Dr Graham Harvey has been Reader in Religious Studies at the Open University since 1993, and is also the President Elect of our sponsors, the British Association for the Study of Religions. Other than Animism, his work has covered a wide range of subjects, from Judaism, Paganism, Indigenous Religions and Shamanism.

His most important publication on animism is his 2005 book Animism: Respecting the Living World. It is supported by www.animism.org.uk, which features essays, articles and interviews which expand on the material in this podcast.

 

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http://www.bbc.co.uk/programmes/b01rdzx0

Episode five of a thirty-part series made in collaboration with the British Library Sound Archive.

Around the world charismatic individuals claim the ability to change the weather, heal illness and help crops grow. Professor David Hendy explains how sound – and its manipulation – is central to the shaman’s power.

David introduces the eerie rituals of Siberian reindeer herders as they summon spirits, before coming closer to home to hear a mysterious singing angel high in the facade of Wells Cathedral.

 

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imagine

‎”Aborigines openly and unaffectedly converse with everything in their surroundings—trees, tools, animals, rocks—as if all things have an intelligence deserving of respect.” —Robert Lawlor, “Voices of the First Day”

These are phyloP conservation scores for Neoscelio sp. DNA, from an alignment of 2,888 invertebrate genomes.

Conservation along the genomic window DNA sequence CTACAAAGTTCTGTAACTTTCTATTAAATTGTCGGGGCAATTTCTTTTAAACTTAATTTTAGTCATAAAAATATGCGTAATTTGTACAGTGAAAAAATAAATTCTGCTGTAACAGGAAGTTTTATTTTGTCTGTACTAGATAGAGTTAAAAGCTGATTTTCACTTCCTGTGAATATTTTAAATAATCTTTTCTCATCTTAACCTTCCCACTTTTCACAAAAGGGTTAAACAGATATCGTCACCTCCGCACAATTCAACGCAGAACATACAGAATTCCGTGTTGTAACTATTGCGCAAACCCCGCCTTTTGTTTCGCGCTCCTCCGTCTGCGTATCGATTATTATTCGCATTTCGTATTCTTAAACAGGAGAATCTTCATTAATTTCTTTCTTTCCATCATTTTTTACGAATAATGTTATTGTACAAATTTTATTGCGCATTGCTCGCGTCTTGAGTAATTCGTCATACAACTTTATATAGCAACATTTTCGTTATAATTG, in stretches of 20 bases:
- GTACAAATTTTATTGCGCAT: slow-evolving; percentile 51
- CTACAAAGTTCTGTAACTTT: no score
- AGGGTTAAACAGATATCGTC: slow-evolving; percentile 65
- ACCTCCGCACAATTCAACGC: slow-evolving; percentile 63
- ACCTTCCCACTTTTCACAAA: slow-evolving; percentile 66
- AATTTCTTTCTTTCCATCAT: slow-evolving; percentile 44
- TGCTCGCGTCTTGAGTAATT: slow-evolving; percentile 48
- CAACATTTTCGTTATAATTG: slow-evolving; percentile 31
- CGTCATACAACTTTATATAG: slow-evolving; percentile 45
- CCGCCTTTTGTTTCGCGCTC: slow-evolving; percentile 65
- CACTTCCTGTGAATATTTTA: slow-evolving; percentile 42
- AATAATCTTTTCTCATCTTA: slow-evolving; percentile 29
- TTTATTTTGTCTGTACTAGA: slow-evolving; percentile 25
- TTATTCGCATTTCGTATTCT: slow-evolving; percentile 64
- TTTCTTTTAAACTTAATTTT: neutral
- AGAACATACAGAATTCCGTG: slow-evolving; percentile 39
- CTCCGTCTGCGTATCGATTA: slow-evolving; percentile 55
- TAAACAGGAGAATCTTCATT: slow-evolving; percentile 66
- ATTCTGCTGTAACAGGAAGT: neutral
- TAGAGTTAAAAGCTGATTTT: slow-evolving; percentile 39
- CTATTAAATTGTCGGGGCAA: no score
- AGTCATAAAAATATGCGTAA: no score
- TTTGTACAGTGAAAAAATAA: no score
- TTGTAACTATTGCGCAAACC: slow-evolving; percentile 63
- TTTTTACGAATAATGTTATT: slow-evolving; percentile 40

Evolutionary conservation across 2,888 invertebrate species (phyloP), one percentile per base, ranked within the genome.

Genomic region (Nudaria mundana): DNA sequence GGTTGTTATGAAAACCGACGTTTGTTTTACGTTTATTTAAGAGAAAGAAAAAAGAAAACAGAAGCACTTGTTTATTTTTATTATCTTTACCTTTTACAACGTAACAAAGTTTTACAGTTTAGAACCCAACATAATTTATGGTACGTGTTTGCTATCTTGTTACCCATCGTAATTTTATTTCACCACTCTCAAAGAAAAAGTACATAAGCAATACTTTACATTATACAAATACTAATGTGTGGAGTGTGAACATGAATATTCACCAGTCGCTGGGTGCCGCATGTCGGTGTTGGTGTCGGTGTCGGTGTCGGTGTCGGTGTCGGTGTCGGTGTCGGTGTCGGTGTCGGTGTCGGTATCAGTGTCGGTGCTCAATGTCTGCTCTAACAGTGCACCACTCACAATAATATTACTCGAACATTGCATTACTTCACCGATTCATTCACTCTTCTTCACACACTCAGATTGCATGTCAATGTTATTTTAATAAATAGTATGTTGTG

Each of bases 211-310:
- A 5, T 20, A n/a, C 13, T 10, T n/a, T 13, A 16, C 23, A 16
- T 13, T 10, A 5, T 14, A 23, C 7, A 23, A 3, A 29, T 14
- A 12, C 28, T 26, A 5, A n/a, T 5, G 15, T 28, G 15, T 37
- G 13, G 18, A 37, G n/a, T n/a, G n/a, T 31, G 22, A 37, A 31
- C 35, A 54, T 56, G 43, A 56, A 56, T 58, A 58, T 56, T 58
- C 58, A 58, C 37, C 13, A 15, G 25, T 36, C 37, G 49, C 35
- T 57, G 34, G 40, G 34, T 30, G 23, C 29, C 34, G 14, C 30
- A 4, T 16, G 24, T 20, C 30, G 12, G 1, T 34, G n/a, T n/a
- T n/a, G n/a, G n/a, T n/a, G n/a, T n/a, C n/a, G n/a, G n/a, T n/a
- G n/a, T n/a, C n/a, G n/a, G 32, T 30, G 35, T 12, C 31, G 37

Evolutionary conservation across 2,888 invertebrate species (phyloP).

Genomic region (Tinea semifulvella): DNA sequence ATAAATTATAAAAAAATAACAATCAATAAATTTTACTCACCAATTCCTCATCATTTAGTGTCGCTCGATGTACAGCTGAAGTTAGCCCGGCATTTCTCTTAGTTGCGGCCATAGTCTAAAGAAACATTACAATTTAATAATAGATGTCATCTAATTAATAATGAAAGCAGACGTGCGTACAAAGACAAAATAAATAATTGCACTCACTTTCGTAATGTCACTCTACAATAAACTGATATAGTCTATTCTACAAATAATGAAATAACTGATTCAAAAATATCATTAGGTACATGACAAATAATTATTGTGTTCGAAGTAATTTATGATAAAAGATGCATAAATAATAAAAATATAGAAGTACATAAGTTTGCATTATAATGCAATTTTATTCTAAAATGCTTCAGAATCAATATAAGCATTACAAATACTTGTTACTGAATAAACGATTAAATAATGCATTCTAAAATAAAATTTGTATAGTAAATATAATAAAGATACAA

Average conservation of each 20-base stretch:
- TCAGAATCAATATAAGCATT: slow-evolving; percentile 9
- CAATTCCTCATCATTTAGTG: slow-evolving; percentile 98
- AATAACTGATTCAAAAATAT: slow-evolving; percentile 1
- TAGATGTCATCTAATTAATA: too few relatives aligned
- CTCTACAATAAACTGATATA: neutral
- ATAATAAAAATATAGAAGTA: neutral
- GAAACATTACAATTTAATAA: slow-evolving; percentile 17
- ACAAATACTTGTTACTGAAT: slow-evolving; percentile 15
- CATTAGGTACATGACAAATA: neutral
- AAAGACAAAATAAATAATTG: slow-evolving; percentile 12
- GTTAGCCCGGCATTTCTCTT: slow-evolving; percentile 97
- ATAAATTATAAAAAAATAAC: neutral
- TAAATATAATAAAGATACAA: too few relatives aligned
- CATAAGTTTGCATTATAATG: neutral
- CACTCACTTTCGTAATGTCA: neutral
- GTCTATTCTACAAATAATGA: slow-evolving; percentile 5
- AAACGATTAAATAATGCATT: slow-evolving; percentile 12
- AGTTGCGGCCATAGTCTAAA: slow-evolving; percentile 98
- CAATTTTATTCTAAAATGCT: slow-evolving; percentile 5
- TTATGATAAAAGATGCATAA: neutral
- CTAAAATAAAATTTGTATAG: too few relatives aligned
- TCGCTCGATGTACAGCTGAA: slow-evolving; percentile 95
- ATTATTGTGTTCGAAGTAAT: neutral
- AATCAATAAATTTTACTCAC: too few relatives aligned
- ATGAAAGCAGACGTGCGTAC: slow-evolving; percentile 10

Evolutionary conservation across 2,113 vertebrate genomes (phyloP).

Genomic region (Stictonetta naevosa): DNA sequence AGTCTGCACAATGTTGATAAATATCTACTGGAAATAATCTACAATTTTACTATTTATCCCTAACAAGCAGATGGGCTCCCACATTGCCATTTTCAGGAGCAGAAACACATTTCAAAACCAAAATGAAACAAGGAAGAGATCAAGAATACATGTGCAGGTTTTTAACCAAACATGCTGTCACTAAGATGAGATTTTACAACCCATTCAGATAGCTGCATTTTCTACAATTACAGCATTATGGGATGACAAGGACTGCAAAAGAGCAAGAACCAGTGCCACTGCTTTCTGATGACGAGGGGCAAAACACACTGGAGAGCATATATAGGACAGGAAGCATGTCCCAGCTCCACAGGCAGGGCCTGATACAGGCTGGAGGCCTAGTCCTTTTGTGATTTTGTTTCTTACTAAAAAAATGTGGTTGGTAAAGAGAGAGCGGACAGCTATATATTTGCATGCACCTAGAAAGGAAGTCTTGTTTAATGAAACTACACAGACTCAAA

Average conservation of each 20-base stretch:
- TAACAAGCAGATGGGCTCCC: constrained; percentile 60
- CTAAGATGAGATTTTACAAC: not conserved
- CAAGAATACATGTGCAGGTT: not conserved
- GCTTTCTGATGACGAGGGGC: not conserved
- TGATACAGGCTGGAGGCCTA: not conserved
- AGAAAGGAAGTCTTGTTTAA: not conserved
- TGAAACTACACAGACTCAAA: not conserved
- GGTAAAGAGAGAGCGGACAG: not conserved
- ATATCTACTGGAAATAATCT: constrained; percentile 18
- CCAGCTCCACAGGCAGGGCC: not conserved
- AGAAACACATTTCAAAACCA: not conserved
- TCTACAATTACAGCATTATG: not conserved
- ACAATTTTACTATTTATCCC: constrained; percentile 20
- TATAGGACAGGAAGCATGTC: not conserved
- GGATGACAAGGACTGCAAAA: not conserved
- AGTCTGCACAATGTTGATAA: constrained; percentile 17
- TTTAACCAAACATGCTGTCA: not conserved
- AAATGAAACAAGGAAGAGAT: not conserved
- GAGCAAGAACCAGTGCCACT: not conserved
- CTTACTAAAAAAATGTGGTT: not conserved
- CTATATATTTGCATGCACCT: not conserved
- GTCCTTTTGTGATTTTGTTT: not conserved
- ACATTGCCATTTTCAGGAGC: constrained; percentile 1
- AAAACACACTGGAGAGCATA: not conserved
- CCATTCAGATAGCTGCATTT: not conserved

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The Cambridge Declaration on Consciousness
“Convergent evidence indicates that non-human animals have the neuroanatomical, neurochemical, and neurophysiological substrates of conscious states along with the capacity to exhibit intentional behaviors. Consequently, the weight of evidence indicates that humans are not unique in possessing the neurological substrates that generate consciousness. Non-human animals, including all mammals and birds, and many other creatures, including octopuses, also possess these neurological substrates.” They could also have included fish, for whom the evidence supporting sentience and consciousness is also compelling.

To read more: http://m.psychologytoday.com/blog/animal-emotions/201208/scientists-finally-conclude-nonhuman-animals-are-conscious-beings